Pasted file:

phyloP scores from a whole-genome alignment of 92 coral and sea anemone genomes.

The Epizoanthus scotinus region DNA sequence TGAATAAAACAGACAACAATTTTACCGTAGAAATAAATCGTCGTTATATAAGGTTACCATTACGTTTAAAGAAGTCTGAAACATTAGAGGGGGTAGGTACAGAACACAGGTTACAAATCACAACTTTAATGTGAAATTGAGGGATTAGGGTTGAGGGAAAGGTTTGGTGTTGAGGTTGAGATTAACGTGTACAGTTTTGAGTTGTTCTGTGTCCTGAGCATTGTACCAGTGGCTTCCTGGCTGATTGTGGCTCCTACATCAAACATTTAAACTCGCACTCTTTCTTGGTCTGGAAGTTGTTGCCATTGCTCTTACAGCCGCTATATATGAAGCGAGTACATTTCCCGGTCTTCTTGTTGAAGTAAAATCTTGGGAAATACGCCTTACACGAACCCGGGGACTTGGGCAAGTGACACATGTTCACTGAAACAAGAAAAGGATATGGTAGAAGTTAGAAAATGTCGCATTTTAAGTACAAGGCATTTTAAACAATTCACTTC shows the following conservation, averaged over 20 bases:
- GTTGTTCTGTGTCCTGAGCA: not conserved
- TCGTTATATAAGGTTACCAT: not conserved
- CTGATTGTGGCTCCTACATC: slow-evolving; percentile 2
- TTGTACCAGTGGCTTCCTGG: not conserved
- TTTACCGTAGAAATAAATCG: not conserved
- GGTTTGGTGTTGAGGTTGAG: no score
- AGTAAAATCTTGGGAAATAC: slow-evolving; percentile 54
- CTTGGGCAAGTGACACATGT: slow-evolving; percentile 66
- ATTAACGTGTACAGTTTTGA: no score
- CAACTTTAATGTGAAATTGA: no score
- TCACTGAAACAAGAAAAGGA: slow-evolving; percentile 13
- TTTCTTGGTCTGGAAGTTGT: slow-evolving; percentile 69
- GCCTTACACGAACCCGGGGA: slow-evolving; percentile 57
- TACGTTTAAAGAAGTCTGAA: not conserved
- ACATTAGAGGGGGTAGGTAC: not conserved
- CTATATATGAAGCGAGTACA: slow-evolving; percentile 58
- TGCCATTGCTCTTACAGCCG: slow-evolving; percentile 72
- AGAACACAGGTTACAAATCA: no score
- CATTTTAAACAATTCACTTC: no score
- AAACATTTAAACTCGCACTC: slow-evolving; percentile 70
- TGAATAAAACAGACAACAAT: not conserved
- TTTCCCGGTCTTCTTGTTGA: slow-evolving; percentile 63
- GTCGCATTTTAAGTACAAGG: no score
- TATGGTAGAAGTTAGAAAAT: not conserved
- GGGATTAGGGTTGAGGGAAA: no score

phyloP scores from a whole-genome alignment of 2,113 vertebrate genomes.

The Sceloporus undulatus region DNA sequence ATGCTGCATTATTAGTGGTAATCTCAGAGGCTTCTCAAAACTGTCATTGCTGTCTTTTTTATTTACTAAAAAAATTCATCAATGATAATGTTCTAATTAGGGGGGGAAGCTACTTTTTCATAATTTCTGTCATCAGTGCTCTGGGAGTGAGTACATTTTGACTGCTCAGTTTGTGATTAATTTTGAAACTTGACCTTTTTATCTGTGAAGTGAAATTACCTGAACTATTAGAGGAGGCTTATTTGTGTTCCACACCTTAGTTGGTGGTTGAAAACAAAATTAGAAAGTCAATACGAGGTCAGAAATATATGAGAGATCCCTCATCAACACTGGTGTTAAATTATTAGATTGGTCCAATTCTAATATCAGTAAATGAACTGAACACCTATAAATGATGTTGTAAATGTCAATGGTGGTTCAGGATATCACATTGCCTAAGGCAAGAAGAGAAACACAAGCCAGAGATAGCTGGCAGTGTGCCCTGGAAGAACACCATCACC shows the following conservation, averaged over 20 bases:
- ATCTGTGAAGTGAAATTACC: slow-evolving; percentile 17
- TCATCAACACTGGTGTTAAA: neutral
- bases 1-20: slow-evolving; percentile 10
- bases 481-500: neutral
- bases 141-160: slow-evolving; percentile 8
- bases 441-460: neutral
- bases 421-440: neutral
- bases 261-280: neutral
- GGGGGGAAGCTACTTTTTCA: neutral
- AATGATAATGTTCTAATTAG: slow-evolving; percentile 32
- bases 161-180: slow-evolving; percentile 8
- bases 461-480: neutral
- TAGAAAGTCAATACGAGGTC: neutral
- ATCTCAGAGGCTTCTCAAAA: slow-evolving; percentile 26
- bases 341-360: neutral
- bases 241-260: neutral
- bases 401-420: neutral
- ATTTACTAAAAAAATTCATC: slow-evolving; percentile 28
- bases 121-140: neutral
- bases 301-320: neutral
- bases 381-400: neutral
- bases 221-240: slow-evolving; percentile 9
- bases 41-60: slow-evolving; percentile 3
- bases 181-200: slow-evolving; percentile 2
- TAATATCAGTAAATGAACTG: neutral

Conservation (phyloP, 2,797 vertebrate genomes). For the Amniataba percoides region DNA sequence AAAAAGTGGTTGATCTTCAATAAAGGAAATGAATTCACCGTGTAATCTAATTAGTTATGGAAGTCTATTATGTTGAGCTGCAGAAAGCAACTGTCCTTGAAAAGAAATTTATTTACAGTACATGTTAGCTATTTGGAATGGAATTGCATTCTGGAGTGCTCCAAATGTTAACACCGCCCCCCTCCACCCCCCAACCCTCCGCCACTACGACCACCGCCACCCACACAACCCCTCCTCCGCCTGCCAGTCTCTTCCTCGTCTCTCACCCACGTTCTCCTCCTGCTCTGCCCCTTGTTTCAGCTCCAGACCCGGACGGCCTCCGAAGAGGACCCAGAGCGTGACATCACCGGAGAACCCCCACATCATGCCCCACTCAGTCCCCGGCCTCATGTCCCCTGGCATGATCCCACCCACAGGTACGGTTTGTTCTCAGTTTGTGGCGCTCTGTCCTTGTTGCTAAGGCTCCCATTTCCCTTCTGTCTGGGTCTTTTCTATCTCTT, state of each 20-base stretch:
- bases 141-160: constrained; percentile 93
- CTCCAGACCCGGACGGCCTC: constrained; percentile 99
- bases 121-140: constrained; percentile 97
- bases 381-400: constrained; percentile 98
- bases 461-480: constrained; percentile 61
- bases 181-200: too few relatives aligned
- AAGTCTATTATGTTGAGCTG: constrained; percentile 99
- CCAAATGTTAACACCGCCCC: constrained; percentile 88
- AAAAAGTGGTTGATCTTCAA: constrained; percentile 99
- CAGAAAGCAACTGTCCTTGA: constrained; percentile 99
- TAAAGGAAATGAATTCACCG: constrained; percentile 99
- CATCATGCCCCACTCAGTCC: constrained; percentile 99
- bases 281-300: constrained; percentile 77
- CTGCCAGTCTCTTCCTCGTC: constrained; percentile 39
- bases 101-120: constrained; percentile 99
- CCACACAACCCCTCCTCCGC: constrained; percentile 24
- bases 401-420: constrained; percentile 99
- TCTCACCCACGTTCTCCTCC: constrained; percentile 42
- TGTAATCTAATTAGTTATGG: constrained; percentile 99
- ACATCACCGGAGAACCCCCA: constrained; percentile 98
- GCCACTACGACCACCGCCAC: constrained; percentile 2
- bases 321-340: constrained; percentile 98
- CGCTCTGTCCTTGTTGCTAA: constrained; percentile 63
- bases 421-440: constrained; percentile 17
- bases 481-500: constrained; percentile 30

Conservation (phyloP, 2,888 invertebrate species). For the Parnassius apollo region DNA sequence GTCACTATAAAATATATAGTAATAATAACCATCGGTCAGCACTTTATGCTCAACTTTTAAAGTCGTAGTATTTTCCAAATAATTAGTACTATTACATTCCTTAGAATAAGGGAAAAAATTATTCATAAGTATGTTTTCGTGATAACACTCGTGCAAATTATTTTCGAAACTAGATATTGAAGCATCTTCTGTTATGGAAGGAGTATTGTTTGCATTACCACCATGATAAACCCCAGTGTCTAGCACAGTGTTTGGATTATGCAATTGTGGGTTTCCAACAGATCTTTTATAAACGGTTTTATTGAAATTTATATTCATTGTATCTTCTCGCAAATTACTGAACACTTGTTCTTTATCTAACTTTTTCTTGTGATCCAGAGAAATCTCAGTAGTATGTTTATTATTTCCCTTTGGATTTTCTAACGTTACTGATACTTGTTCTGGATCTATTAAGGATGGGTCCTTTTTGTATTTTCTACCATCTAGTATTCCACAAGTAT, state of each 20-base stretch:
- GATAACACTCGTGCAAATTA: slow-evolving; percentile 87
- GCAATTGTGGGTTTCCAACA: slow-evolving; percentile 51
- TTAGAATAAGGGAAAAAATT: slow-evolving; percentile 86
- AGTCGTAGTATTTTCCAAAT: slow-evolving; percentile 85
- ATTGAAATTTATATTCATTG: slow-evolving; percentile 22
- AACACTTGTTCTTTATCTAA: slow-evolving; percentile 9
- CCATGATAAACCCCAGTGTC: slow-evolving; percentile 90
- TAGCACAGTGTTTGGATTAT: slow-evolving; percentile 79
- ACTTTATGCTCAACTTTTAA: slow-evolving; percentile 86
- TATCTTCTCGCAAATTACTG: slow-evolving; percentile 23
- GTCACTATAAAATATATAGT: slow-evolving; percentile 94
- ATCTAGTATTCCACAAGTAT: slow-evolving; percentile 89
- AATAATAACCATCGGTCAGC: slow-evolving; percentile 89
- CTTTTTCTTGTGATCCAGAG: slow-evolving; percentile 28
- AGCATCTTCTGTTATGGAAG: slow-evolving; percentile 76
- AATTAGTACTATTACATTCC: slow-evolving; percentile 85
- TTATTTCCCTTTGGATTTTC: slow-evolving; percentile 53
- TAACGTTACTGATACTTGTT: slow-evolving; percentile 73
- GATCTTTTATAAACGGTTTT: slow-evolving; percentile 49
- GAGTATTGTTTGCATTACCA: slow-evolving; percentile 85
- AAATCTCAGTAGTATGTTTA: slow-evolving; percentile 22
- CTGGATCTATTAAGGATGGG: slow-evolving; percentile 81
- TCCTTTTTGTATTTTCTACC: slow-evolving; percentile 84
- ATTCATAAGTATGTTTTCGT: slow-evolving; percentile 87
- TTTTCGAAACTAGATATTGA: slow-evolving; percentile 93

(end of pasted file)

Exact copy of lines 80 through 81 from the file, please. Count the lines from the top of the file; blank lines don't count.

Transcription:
- bases 481-500: constrained; percentile 30

Conservation (phyloP, 2,888 invertebrate species). For the Parnassius apollo region DNA sequence GTCACTATAAAATATATAGTAATAATAACCATCGGTCAGCACTTTATGCTCAACTTTTAAAGTCGTAGTATTTTCCAAATAATTAGTACTATTACATTCCTTAGAATAAGGGAAAAAATTATTCATAAGTATGTTTTCGTGATAACACTCGTGCAAATTATTTTCGAAACTAGATATTGAAGCATCTTCTGTTATGGAAGGAGTATTGTTTGCATTACCACCATGATAAACCCCAGTGTCTAGCACAGTGTTTGGATTATGCAATTGTGGGTTTCCAACAGATCTTTTATAAACGGTTTTATTGAAATTTATATTCATTGTATCTTCTCGCAAATTACTGAACACTTGTTCTTTATCTAACTTTTTCTTGTGATCCAGAGAAATCTCAGTAGTATGTTTATTATTTCCCTTTGGATTTTCTAACGTTACTGATACTTGTTCTGGATCTATTAAGGATGGGTCCTTTTTGTATTTTCTACCATCTAGTATTCCACAAGTAT, state of each 20-base stretch: